More than 74,000 supporters were left short-changed by New Zealand's unprecedented decision to perform their pre-match haka in the dressing room.
The All Blacks say the decision was forced on them by the Welsh Rugby Union because the host nation wanted to change the long-standing custom where the haka is the last thing that is performed just before kick-off.
The WRU had wanted the haka be performed between the anthems, instead of just before kick-off.
Wales had wanted their own national anthem, Hen Wlad fy Nhadau, to be their official response to the challenge.
The All Blacks accepted this change in the previous match 12 months earlier, but only because it was the 100th anniversary of the first encounter between the two nations.
The Kiwis say they had given them a guarantee it would not happen this time around but the WRU claim they informed the New Zealand authorities of the schedule six weeks ago.
Neither side would back down and the result was New Zealand performed the pre-match ritual in the changing room which their players admitted afterwards fired them up even more for the Millennium Stadium showdown.
Confusion reigned at the kick-off with the Welsh players still expecting to face the challenge but the All Blacks simply lined up for the kick-off.
Boos rang around the Millennium Stadium as the crowd soon realised they were going to be denied the opportunity of witnessing one of sport's greatest spectacles.
So who was to blame for the debacle that ensued in Cardiff's showpiece stadium on Saturday evening?
THE WALES VIEW Wru statement
'The WRU has also been advised by a top Maori expert and cultural adviser that the haka is performed to invite a response from the opposing team.
'We were told to stand strong in front of the All Blacks, be defiant, eyeball them and sing in a way that says `this is us, this is who we are, we're tangata whenua', which means the traditional owners and protectors of the land.
'The WRU informed its New Zealand counterparts of the formal pre-match protocol six weeks ago (October 16).
'This followed the pre-match protocol from the very first game in 1905 and replicated last year's schedule.'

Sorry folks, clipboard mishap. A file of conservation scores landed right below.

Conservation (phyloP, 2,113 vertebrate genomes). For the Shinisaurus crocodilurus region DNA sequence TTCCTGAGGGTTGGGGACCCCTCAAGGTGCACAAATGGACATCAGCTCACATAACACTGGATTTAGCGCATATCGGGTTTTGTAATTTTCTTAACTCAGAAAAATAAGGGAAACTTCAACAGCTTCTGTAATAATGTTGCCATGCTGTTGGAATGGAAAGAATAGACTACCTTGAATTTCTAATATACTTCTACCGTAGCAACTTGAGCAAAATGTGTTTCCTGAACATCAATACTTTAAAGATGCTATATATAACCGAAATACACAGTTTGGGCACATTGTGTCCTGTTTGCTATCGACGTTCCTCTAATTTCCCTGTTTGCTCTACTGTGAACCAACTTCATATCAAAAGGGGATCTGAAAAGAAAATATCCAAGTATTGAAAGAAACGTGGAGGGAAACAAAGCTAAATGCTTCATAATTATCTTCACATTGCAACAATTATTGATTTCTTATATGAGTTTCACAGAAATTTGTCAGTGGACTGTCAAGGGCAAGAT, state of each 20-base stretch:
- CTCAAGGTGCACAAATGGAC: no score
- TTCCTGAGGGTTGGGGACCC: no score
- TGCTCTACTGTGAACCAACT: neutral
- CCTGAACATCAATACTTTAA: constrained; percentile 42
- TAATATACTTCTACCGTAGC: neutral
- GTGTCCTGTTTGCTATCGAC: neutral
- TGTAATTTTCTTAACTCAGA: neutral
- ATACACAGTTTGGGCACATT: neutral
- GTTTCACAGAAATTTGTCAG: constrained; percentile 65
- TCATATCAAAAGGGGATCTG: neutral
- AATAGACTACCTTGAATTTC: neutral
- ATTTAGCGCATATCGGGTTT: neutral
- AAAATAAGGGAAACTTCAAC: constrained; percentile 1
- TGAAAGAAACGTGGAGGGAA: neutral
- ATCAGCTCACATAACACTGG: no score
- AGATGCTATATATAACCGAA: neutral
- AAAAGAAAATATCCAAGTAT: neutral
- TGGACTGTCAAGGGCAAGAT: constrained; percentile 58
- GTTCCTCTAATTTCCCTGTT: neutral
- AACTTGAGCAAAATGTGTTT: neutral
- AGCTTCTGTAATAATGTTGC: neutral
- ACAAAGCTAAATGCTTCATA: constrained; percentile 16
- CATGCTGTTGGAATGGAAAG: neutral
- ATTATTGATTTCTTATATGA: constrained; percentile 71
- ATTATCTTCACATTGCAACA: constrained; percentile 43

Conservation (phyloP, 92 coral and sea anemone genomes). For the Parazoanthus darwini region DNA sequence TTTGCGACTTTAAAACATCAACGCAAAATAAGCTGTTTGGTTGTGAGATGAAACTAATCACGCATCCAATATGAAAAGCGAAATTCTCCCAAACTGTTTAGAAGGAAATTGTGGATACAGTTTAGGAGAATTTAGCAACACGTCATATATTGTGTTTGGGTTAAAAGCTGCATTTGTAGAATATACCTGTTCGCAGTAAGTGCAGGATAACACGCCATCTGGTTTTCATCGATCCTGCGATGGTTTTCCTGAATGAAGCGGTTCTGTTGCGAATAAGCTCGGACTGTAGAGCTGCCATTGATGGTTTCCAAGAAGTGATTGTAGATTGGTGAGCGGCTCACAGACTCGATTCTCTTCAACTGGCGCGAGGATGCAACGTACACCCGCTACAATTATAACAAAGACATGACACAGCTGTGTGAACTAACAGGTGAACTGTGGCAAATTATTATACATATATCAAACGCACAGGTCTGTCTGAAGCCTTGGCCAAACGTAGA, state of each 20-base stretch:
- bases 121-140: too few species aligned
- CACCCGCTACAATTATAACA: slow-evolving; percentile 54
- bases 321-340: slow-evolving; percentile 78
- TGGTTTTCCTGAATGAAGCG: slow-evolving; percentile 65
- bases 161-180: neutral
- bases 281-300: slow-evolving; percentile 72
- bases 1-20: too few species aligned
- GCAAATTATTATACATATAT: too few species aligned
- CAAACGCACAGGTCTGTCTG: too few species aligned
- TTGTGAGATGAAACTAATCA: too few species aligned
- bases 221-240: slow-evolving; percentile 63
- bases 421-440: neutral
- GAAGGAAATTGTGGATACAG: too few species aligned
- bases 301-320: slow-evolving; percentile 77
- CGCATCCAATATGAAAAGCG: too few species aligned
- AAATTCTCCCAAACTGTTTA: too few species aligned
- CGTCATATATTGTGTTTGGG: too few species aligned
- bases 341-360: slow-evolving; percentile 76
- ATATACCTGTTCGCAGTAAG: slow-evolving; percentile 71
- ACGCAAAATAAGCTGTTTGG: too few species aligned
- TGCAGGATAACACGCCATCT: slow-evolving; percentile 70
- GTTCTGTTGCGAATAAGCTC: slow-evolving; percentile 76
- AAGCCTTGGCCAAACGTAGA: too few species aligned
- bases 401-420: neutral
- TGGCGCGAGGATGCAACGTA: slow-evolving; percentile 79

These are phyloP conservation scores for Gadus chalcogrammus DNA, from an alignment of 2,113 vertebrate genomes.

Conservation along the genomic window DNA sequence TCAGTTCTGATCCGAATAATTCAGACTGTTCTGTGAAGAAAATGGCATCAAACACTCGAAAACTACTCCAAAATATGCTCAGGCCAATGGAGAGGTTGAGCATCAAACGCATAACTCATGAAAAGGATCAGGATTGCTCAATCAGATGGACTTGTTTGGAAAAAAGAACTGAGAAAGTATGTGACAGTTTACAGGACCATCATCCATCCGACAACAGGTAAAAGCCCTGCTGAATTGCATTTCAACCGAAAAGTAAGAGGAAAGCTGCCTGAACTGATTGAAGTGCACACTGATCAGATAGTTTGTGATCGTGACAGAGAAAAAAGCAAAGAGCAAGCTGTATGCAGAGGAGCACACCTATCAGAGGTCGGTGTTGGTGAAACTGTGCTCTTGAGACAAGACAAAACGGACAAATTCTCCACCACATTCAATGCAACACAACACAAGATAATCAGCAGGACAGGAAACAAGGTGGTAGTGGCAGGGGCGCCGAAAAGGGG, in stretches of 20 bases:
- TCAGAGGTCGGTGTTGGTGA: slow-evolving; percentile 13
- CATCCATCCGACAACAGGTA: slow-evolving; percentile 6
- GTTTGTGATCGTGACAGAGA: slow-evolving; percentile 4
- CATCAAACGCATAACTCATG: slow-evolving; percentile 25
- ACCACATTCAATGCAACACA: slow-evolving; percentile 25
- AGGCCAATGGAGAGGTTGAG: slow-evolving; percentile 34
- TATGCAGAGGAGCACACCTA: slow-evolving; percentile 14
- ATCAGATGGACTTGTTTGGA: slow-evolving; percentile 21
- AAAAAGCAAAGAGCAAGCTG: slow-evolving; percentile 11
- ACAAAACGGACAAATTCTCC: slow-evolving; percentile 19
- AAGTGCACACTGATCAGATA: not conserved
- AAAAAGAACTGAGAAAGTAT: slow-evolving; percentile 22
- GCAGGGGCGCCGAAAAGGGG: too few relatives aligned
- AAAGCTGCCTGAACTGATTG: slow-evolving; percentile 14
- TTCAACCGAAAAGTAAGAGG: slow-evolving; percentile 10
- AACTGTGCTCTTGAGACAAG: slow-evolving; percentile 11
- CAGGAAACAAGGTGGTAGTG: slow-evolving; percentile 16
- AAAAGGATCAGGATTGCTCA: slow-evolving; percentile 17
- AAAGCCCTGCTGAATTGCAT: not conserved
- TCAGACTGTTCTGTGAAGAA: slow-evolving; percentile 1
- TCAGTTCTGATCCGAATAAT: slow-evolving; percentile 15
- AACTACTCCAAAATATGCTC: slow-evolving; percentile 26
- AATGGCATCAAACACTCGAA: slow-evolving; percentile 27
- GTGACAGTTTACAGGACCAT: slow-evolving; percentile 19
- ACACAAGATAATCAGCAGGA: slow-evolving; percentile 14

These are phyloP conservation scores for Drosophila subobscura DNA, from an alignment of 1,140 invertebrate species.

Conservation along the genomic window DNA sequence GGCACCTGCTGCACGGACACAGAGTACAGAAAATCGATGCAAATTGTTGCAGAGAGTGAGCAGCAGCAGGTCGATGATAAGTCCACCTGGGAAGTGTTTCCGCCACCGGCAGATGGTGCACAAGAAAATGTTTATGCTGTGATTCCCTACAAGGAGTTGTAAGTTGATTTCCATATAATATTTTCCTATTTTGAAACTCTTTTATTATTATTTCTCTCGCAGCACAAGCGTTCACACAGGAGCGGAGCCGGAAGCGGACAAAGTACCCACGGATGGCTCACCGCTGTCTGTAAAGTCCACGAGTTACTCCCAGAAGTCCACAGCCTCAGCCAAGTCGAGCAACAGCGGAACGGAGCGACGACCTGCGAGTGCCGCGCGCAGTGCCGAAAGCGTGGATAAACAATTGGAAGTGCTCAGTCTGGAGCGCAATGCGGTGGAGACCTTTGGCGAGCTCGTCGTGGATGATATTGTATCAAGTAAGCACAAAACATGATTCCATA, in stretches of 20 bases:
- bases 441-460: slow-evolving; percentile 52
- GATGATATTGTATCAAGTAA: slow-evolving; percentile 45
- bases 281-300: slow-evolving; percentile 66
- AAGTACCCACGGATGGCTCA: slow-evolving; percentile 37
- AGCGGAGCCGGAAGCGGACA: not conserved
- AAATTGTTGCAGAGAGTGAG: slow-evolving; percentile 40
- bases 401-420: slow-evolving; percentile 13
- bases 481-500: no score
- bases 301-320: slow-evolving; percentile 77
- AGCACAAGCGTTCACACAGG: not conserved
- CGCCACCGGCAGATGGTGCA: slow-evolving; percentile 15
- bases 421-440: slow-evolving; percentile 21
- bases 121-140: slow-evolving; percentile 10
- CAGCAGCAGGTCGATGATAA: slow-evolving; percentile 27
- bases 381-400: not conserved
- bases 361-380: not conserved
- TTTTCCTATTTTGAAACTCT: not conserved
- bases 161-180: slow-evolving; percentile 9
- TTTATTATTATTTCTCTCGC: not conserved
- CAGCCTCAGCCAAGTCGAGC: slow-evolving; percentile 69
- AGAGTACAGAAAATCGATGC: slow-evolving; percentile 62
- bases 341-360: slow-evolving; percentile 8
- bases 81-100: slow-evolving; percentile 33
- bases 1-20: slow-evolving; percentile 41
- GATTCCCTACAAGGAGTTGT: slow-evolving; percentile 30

WRU chief executive Roger Lewis
'There was no disrespect intended on anyone's part, either on the part of the New Zealanders by not doing the haka or by us for offering to respond.
'In 1905 the haka was performed and then there was the formal response.
'We wanted to respect the traditions of the haka.
'The advice we had been given was that we could respond to the haka as the protectors of our home land and sing our anthem. We offered it and it was declined.
'What surrounds this is the protocol of international matches and it is something we will take up with the IRB, because this is not contained in the IRB protocol.'
'I was disappointed that it didn't happen.
'It was the first time I've faced them on the pitch, so it would have been nice to see that. As a player it would have been good to face the haka.' THE ALL BLACKS VIEW New Zealand captain Richie McCaw.
'The tradition needs to be honoured properly if we're going to do it.
'If the other team wants to mess around, we'll just do the haka in the shed (changing room).
'At the end of the day, haka is about spiritual preparation and we do it for ourselves.
'Traditionally fans can share the experience too and it's sad that they couldn't see it today.
'Players did not take the decision lightly.'
Tour manager Darren Shand
'There's a tradition that has built up over 100 years.
'It is respected around the world and we asked the Welsh Rugby Union to do the same.
'The haka is a special part of world rugby. It'll be a sad day for fans everywhere if we start to erode the tradition.
'We had concerns about last year's change that, unfortunately, seem to be justified."
Coach Graham Henry
'It's a 100-year-old tradition that the haka is done before kick-off.
'Apparently at the first game between Wales and New Zealand in 1905 the haka was done at a different time, after our national anthem and before the Welsh.
'We agreed to the change last year but we had a guarantee it wouldn't happen again. But the WRU asked us to do the same this year and we said no.
'It became a stalemate and we didn't do the haka on the field.
'It's not done for the fans, it's not done for the crowd, it's done for the players, for New Zealand rugby.'
Second-row Ali Williams
'It was a bit different.
'I don't know if people knew whether or not we weren't allowed to do it.
'It was unusual but we got what we got out of it in the changing-room.
'It did chuck a few more coals on the fire.
'We can't help what they want to do.'